Nordic combined is a winter sport in which athletes compete in cross-country skiing and ski jumping. Nordic combined has been part of the Winter Olympics since 1924 and the FIS Nordic Combined World Cup since 1983. Canada started competing in 1928.
The first major Nordic combined competition was held in 1892 in Oslo at the first Holmenkollen ski jump. King Olav V of Norway was an able jumper and competed in the Holmenkollen Ski Festival in the 1920s. It was in the 1924 Winter Olympics, and has been on the programme ever since. Until the 1950s, the cross-country race was held first, followed by the ski jumping. This was reversed as the difference in the cross-country race tended to be too big to overcome in ski jumping. The sport has been dominated by the Norwegians, supported by the Finns. It was not until 1960 that the Nordic grip on this discipline was broken when West German Georg Thoma won the gold medal at the 1960 Winter Olympics.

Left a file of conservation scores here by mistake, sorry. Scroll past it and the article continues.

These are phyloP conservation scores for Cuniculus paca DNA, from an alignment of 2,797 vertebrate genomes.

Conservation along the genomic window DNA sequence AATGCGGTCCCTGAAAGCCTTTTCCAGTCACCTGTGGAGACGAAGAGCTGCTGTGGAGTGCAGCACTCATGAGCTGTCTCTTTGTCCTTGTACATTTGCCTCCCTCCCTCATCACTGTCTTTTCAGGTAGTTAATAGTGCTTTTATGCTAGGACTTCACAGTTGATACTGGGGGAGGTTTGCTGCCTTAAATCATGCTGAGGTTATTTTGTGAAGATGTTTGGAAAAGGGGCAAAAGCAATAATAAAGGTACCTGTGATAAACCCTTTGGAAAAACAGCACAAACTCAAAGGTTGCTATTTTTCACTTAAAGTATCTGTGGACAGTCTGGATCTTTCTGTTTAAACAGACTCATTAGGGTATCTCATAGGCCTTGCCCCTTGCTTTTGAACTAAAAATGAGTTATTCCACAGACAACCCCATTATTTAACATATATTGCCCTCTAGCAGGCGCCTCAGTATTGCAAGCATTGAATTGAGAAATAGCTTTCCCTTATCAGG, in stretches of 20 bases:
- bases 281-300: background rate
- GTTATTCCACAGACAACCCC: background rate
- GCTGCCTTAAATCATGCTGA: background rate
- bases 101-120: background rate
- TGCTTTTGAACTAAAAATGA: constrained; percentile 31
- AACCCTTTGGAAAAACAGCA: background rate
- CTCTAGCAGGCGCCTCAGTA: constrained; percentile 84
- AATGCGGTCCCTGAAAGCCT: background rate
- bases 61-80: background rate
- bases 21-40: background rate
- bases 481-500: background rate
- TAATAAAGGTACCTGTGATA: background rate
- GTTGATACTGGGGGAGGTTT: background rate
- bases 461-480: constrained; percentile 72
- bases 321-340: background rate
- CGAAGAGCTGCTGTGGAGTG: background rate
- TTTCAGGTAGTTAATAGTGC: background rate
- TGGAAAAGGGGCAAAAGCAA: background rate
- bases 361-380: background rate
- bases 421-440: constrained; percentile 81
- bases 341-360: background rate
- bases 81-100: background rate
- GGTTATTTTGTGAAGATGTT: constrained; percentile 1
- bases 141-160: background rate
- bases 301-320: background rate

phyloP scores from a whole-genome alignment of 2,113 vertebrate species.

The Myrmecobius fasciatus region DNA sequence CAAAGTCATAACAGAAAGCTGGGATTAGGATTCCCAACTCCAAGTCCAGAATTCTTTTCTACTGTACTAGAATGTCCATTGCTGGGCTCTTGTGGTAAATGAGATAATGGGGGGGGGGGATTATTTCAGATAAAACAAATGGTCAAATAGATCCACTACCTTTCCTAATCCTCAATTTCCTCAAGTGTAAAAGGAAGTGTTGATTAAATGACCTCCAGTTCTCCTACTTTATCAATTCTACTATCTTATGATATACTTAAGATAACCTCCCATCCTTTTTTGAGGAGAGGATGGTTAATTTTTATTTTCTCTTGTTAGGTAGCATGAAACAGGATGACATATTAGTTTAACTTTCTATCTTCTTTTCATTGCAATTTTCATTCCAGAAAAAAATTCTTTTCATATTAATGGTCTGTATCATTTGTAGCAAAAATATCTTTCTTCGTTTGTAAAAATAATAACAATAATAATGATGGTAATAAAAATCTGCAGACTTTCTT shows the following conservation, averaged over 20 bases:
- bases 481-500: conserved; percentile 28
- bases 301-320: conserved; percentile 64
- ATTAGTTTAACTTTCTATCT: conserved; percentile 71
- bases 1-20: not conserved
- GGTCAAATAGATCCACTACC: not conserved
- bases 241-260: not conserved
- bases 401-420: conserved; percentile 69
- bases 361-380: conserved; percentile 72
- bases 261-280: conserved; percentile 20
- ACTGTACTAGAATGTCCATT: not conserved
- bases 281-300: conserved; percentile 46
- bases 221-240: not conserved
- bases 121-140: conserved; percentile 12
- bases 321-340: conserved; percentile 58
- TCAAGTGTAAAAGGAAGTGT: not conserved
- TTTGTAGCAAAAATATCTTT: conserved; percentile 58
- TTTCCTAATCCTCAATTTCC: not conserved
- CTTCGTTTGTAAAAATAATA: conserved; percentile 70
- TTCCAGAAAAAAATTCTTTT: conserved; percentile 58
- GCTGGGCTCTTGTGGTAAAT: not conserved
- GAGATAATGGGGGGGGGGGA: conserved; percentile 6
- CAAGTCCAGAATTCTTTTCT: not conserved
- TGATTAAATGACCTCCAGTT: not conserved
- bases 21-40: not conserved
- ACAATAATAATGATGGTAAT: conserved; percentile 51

Still as of the early-2010s the International Ski Federation sanctioned no women’s competitions. However, it was decided in early-November 2016 that women’s competitions were to be established on FIS-level starting during the second half of the 2010s with inclusion at world championships starting in 2021 and at the Olympic Winter Games in 2022.